To the Right Honorable the Lieut Governor & the Great & General assembly of the Province of Massachusetts Bay now convened in BostonThe Humble Petition of Thomas Durstan of Haverhill Sheweth That the wife of ye petitioner (with one Mary Neff) hath in her Late captivity among the Barbarous Indians, been disposed & assisted by heaven to do an extraordinary action, in the just slaughter of so many of the Barbarians, as would by the law of the Province which——–a few months ago, have entitled the actors unto considerable recompense from the Publick.
That tho the———-of that good Law————–no claims to any such consideration from the publick, yet your petitioner humbly—————-that the merit of the action still remains the same; & it seems a matter of universal desire thro the whole Province that it should not pass unrecompensed.
And that your petitioner having lost his estate in that calamity wherein his wife was carried into her captivity render him the fitter object for what consideration the public Bounty shall judge proper for what hath been herein done, of some consequence, not only unto the persons more immediately delivered, but also unto the Generall Interest
Wherefore humbly Requesting a favorable Regard on this occasion
Your Petitioner shall pray &c
Despite the missing words its purport is clear. Hannah has performed a service to the community and deserves an appropriate expression of gratitude. It also implies a justification for killing the squaws and children, if any justification were needed when the captives’ safety depended upon several hours head start.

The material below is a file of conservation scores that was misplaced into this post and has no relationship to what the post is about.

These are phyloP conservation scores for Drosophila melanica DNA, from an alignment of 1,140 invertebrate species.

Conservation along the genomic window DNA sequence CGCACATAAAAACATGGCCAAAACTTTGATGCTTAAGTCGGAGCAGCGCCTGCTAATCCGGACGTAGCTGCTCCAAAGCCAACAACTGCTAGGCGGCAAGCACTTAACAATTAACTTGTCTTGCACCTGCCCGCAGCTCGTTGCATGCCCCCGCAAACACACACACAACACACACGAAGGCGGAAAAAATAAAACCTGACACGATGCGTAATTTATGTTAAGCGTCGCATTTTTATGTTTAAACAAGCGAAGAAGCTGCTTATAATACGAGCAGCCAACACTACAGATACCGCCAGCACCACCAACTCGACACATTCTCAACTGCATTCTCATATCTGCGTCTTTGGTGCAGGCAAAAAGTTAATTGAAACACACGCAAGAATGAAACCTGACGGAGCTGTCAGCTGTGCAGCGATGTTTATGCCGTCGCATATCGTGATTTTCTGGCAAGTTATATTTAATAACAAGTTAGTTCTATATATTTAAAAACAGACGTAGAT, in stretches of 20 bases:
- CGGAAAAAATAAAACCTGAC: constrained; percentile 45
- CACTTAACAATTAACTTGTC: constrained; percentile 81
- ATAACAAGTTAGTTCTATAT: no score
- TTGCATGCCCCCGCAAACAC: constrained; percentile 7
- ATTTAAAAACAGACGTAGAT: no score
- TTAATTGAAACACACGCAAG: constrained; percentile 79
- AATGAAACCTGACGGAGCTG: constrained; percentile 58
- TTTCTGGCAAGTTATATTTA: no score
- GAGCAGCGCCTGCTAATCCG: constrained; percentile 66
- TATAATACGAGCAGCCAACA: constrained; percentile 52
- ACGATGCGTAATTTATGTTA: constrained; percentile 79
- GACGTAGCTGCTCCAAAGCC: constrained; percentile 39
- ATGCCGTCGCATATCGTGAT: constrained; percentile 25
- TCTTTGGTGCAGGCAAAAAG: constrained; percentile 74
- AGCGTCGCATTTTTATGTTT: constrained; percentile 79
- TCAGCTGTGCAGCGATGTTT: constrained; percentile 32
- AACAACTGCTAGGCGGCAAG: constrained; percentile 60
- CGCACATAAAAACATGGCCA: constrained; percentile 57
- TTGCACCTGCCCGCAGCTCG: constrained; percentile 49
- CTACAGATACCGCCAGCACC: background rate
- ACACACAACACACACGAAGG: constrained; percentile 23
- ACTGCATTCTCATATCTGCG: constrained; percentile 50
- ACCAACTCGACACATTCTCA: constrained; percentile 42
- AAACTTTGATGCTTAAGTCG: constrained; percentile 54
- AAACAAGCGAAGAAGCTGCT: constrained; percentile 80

The same day the General Court voted payment of a bounty of twenty-five pounds “unto Thomas Dunston of Haverhill , on behalf of Hannah his wife”, and twelve pounds ten shillings each to Mary Neff and Samuel. This was approved on June 16, 1697, and the order in Council for the payment of the several allowances was passed Dec. 4, 1697. (Chapter 10, Province Laws, Mass. Archives.)
While in Boston Hannah told her story to Rev. Cotton Mather, whose morbid mind was stirred to its depths. He perceived her escape in the nature of a miracle, and his description of it in his “Magnalia Christi Americana” is extraordinary, though in the facts correct and corroborated by the evidence.
In Samuel Sewall’s Diary, Volume 1, pages 452 and 453, we find the following entry on May 12, 1697:
Fourth-day, May12….Hanah Dustin came to see us:….She saith her master, who she kill’d did formerly live with Mr. Roulandson at Lancaster: He told her, that when he pray’d the English way, he thought that was good: but now he found the French way was better. The single man shewed the night before, to Saml Lenarson, how he used to knock Englishmen on the head and take off their Scalps: little thinking that the Captives would make some of their first experiment upon himself. Sam. Lenarson kill’d him.
This remarkable exploit of Hannah Duston, Mary Neff, and Samuel Lennardson was received with amazement throughout the colonies, and Governor Nicholson of Maryland sent her a suitably inscribed silver tankard.
Historian Kathryn Whitford notes that the Abenaki Indians themselves didn’t take revenge on Hannah, though they had the opportunity and there are a good many recorded instances of Indian vengeance upon men who had betrayed them. She concludes “It almost seems as though the Indians recognized that they and Hannah approached border warfare in the same spirit and that they owed her no grudge.”
Hannah Dustin: The Judgement of History By Kathryn Whitford Associate Professor, Department of English, University of Wisconsin-Milwaukee.